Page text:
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Well, not really headlights, just the red glow from my Cuddeback NOFlash infrared camera tirggered by the heat and motion of the deer. It’s the red glow that’s got the deer transfixed. The camera is screwed into the side of our garage and the deer’s about eight feet away. The time is off by two and one-half hours. Should be closer to 9:30pm, not 6:58pm. I’ve fixed that now. We’ll see what happens tonight.

UPDATE 12/12/2007: Here’s that doe again. Same one? This time apparently more at ease with the camera. Her nose looks cold….

Putin’s Buddies

Take a look at this photo of the Presidents’ row. Who would like to take on these guys? Not many smiles there? (Except maybe the tall guy on the left is suppressing one.)

Here are the names, right to left: Russia’s President Vladimir Putin, Iran’s President Mahmoud Ahmadinejad, Kazakhstan’s President Nursultan Nazarbayev, Turkmenistan’s President Kurbanguly Berdymukhamedov and Azerbaijan’s President Ilham Aliyev.

Would the Turkmenistan’s leader mind being called Kurby Berdy for short? Rhymes with Herdy Gerdy. Noo, I doubt it. Would it be funny if it weren’t so serious?

Bear Trap

No, it’s not about Bulls trapping Bears like in the financial markets, it’s about an old Native American trap to capture real bears! Or maybe it was an early settlers’ trap rather than Native American. Hard to know at this point. Anyway it’s a structure made out of stone slabs with an opening for a bear to enter and begin hibernation. Here’s a picture of it I took yesterday afternoon:

Note the stone slab in the lower left with the two holes in it. When the bear is sound asleep, a group of people can lift this heavy stone slab, using the two holes I would imagine, and place it across the opening of the structure, thus trapping the bear. Of course, if the bear is strong enough he could push that heavy slab away and escape. But they probably can back the slab up with more slabs and make it impossible. Not nice for the bear, eh?

It was such a beautiful day here yesterday, cool with a completely cloudless sky, that I couldn’t resist driving over to the wooded area where the bear trap is located. It’s about a twenty-five minute walk from the parking area up the hill through a path in the woods to the bear trap. Also, on the way there’s an old quarry that was last used over one hundred years ago. Here’s a picture of the remains of that:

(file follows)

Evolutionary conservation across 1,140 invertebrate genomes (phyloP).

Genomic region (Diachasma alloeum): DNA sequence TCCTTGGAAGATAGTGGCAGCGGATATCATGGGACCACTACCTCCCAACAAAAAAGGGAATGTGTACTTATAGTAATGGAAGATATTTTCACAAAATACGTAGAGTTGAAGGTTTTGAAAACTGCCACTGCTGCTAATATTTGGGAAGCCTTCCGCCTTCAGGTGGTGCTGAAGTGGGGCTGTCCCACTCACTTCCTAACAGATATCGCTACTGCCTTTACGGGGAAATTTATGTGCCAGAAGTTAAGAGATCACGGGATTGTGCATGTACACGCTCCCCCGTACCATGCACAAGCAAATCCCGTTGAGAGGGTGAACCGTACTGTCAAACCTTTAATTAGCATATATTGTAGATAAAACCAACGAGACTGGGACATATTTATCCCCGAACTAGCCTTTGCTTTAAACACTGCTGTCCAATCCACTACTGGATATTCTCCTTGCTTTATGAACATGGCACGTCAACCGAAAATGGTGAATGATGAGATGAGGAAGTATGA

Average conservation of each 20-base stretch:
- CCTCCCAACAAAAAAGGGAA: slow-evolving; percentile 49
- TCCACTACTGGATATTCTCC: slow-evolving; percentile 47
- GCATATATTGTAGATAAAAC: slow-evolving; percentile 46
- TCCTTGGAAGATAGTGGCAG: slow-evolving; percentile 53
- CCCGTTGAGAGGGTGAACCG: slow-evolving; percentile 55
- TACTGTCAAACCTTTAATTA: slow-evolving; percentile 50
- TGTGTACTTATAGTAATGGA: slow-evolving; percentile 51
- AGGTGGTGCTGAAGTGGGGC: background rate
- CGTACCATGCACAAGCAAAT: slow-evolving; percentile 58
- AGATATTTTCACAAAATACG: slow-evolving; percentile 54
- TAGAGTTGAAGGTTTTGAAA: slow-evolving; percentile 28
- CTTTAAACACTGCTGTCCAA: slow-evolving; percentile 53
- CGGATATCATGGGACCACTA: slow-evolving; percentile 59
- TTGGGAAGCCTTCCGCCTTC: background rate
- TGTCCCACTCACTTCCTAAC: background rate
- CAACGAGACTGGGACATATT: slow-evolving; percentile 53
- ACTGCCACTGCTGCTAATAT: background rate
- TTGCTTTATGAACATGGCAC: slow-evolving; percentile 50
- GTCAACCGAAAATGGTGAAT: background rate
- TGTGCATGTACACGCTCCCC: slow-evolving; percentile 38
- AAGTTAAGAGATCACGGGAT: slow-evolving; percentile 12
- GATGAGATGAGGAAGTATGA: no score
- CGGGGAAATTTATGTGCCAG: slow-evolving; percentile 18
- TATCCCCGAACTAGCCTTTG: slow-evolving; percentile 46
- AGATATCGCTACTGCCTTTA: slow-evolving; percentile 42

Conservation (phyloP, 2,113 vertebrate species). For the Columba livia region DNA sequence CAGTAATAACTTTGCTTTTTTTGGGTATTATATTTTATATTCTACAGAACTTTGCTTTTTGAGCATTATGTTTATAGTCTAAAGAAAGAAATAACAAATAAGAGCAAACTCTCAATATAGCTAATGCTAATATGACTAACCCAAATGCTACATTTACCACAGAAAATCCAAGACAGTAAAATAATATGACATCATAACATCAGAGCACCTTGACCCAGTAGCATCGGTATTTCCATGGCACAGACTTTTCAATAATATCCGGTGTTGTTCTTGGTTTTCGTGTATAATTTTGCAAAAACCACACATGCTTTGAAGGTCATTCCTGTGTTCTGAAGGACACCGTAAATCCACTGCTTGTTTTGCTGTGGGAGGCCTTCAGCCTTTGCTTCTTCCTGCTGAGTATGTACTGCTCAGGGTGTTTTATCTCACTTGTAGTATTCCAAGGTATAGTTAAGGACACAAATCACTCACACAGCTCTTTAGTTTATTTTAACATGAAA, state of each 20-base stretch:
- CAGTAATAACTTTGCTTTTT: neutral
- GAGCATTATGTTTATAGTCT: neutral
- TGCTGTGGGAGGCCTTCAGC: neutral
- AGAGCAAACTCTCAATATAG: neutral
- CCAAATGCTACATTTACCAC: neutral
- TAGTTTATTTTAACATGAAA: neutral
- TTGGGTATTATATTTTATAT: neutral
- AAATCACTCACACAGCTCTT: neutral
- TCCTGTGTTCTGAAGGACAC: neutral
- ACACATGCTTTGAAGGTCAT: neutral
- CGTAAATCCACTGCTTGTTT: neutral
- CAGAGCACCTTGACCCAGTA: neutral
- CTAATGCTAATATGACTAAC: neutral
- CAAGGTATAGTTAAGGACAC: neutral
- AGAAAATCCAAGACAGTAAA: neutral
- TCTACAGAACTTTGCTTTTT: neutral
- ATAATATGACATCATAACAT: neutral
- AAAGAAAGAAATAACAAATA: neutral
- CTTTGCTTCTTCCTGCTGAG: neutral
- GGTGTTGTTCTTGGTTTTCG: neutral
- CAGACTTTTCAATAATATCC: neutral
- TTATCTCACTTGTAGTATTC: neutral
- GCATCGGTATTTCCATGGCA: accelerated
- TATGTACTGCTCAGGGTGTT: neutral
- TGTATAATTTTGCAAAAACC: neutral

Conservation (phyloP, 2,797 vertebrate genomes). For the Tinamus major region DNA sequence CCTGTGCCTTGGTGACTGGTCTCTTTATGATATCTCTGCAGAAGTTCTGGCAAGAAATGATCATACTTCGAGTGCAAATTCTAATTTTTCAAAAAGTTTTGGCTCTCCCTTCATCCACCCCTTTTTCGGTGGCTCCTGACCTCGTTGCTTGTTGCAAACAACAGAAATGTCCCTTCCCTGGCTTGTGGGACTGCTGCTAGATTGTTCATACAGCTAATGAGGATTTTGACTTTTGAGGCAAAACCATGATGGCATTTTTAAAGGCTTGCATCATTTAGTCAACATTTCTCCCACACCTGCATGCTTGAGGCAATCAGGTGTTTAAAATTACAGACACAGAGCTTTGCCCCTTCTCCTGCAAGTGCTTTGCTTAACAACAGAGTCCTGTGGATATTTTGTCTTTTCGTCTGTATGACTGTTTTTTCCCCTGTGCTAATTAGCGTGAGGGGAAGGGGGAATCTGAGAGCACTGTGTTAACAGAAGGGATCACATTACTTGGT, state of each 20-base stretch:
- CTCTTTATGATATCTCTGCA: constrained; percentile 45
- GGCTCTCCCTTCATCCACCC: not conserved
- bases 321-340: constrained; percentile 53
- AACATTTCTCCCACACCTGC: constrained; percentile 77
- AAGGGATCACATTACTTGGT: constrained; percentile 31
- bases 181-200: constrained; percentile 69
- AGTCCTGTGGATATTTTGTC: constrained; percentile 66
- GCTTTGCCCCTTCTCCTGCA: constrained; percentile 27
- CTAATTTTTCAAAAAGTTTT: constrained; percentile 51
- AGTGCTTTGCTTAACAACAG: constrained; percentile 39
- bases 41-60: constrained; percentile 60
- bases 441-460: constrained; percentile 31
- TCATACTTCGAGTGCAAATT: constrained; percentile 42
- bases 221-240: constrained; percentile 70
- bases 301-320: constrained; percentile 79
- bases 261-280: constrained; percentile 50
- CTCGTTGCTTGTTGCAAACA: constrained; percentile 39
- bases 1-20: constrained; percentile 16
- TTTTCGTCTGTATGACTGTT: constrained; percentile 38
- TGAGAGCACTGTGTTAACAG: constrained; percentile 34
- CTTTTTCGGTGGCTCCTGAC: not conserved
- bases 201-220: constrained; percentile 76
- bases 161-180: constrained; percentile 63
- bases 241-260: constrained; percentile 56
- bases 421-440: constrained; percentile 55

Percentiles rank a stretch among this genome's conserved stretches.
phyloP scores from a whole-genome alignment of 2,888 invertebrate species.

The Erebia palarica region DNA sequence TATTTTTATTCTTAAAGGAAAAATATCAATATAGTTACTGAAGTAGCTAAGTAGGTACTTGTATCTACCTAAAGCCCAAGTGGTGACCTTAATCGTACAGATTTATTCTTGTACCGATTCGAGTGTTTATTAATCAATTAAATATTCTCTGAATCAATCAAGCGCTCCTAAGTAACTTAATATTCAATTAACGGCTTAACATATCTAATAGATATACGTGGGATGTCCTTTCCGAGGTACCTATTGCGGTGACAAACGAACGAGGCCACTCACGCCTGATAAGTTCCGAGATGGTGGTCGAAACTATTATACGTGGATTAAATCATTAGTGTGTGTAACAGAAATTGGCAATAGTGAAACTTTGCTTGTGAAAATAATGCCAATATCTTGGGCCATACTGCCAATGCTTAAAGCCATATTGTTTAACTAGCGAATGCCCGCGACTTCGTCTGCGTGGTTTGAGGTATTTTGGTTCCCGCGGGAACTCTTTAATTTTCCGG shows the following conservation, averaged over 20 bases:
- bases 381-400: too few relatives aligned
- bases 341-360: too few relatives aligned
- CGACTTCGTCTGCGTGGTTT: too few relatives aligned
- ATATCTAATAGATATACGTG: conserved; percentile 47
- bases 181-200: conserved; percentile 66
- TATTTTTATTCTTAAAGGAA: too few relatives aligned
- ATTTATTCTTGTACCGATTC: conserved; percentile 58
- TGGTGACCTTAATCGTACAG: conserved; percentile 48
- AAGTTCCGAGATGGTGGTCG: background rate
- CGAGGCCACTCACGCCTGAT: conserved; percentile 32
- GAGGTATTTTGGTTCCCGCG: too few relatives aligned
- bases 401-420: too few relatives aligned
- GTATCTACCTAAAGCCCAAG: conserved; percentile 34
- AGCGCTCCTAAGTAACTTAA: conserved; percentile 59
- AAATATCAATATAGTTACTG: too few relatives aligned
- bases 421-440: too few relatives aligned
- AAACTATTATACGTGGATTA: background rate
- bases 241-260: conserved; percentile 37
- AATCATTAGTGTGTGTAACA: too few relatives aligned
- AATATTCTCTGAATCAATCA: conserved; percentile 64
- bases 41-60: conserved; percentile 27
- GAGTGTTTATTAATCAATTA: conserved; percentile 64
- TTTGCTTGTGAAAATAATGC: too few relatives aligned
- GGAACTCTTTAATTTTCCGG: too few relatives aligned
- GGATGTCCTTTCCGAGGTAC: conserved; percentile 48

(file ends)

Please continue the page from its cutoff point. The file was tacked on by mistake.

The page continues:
A few posts back, in a post I called “Where I Am”, I mentioned that I was in Prince Edward Island with my wife and her sister. The trip was from August 17 to 26 and we stopped for overnights at St. Andrews by-the-Sea at both ends of the trip. On the well-worn assumption that one picture is worth a thousand words, let me direct your attention, whoever you may be reading this, to the Flickr pictures under MY FLICKR on the second sidebar here. I don’t have them all edited yet, but have edited a good lot of them. However, they start backwards in time: the last shall be first. Just click on the picture at the upper left under MY FLICKR and away you go. In fact, I’ll include the first peekture here, as a sort of teaser:

Let the lecture begin?

Today we finally got our rain after over two weeks of heat and dryness. We think maybe an inch came down before it let up in late afternoon. What a difference in the air, the ground, the grass, the trees, everything! I took a walk down the hill on the dirt road outside our house. Nary a horse fly attacked me. The air was cool and fresh and delicious. The view of the not-so-distant hill straight ahead of me was partially covered by fog and lifting clouds, but suggestive of a rain forest after rain. No, I didn’t take a picture of it but here’s one of a rain forest after rain on the far away island of Pulau Tioman off the east coast of Peninsular Malaysia, sort of but not quite like my view of Little Fitch Hill in Bridgton, Maine.